There is no simple way to completely eradicate human error from your business. Humans are not perfect; to expect 100% accuracy is unrealistic. However, accuracy is critical in many fields like healthcare or construction. When people in these fields make mistakes, not only are they putting individuals at risk, but the company is often also subject to a large fine or penalty. If your company doesn’t have tools and systems in place to catch and correct human mistakes as well as ensuring proper training, you become vulnerable to a higher likelihood of workplace accidents, errors, and the corresponding fallout. By setting contingency plans to catch mistakes and fix them, your business is better protected.
Below, we share some of the more shocking human error disasters we’ve encountered, and the steps businesses can take to overcome them. Our intent is not to poke fun or make light of the tragedy, but to illustrate the importance of accuracy.
The Institute of Medicine estimates that at least 40,000 deaths per year are the result of medical errors. Though there may be multiple factors contributing, human error accounts for the majority of mistakes made including miscommunication between care team members, misreading patient files, inaccurate recording, or worst of all, illegible handwriting. When handwritten prescriptions thrived 7,000 deaths per year could be directly related to doctors’ sloppy handwriting in the United States alone. Accurate handwriting now becomes a life-or-death issue for patients. Many countries have moved to digital methods of prescribing and authorizing prescriptions in order to overcome this, but not all countries can afford the luxury.
Construction and Engineering
Famous engineering disasters such as the Hindenburg airship explosion, the Chernobyl Nuclear Power Plant disaster and fallout, and the sinking of the Titanic can all be attributed to forms of human error: poor training or insufficient knowledge, incorrect math, and poor design that fails under stress.
These fatal disasters are well-taught in history books to illustrate the true potential of human errors. However, the daily hazards involved in constructing our bridges, roads, and homes didn’t make it into the history books.
In the last five decades, construction made huge strides to safeguard employees from the hazards of the job. The Occupational Health and Safety Administration, OSHA, is largely responsible for these changes. While construction site managers dread OSHA inspections and fines, the reality is that the administration’s goal is to make workplaces safe.
In July of 2000, Air France Flight 4590, a supersonic airplane, crashed almost immediately after takeoff. The plane crashed into Gonesse, a suburb of Paris, killing all 109 passengers and 4 other people in the neighborhood. How? A strip of metal fell off a different plane and was left on the runway, blowing out one of 4590’s tires. A large piece of rubber from the tire shot into the fuel tank under the wing, which is believed to have caused the full fuel tank to rupture from within. The leaking fuel ignited, and the fire brought the plane down.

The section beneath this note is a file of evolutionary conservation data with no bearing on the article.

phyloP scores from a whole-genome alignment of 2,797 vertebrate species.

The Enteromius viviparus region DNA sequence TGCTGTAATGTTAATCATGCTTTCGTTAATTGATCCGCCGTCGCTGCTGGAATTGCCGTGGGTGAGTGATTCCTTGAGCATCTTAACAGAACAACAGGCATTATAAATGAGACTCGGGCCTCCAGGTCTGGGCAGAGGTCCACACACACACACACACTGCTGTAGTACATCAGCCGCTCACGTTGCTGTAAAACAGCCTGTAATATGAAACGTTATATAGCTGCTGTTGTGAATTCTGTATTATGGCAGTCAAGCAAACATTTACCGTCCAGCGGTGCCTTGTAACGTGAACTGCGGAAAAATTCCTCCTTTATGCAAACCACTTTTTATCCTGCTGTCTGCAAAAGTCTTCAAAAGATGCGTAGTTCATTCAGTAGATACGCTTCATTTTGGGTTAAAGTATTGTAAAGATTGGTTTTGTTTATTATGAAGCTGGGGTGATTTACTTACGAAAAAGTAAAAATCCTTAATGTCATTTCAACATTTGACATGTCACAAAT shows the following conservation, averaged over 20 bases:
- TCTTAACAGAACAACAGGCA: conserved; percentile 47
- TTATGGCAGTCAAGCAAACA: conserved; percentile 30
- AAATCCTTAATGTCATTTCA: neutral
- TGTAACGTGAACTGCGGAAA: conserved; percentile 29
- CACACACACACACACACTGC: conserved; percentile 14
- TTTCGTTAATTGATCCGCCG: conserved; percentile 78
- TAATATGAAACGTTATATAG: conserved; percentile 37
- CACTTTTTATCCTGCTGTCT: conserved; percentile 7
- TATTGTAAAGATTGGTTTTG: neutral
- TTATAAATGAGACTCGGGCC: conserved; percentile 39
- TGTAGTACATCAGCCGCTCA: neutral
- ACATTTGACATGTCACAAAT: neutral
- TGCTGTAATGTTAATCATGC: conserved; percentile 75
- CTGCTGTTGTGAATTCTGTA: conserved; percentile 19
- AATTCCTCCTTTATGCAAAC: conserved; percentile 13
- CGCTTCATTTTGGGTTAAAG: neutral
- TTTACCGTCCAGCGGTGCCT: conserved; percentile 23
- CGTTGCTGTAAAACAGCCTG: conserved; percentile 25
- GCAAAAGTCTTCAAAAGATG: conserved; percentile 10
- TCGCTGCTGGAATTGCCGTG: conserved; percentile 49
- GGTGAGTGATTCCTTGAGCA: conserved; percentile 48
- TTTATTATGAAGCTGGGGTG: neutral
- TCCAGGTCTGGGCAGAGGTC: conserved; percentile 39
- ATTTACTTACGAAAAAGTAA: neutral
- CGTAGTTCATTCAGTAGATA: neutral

Airplane security processes have tightened significantly in the last decade, including the steps that air traffic controllers must take to ensure that flight lanes are cleared. However, Boeing estimates that 70% of commercial airplane hull-loss accidents are the result of human error, so stronger training systems to check error and limit mistakes may be warranted.
Cybercrime is a newer threat affecting industries such as healthcare, security, and data information. Cyberattacks often result in users being locked out of their programs until they pay a ransom, or in other cases, private client information is sold on the black market. In July of 2019, Capital One announced that more than 100 million people’s personal information was hacked: credit scores, birthdates, Social Security numbers, and income information.
Much of cybercrime relies on human error. In fact, 99% of targeted cyber attacks in 2018 relied on an inside person's interaction to execute. From clicking on an unsecured link from a stranger to leaving yourself logged in on a secure server, many cyber attackers wait for a human mistake that leaves the system exposed. By creating strong training programs and updating your team on the latest trends in cybercrime, a business can prevent many of the mistakes that cyber attackers rely on to execute their attacks.
Human error is inevitable but can be overcome. Putting plans in place to double-check for errors is critical, but it’s just as important for your business to have contingency plans in place for when mistakes are made. Proper training is a crucial component that can help prevent and reduce human error disasters. By using a tool such as Training Tracker you can ensure that all training requirements are met and documented, and accurate reports can be generated in the event it is ever needed for official inspection. Try Training Tracker risk-free for 30 days and see how it can help reduce the risk of human error for your team.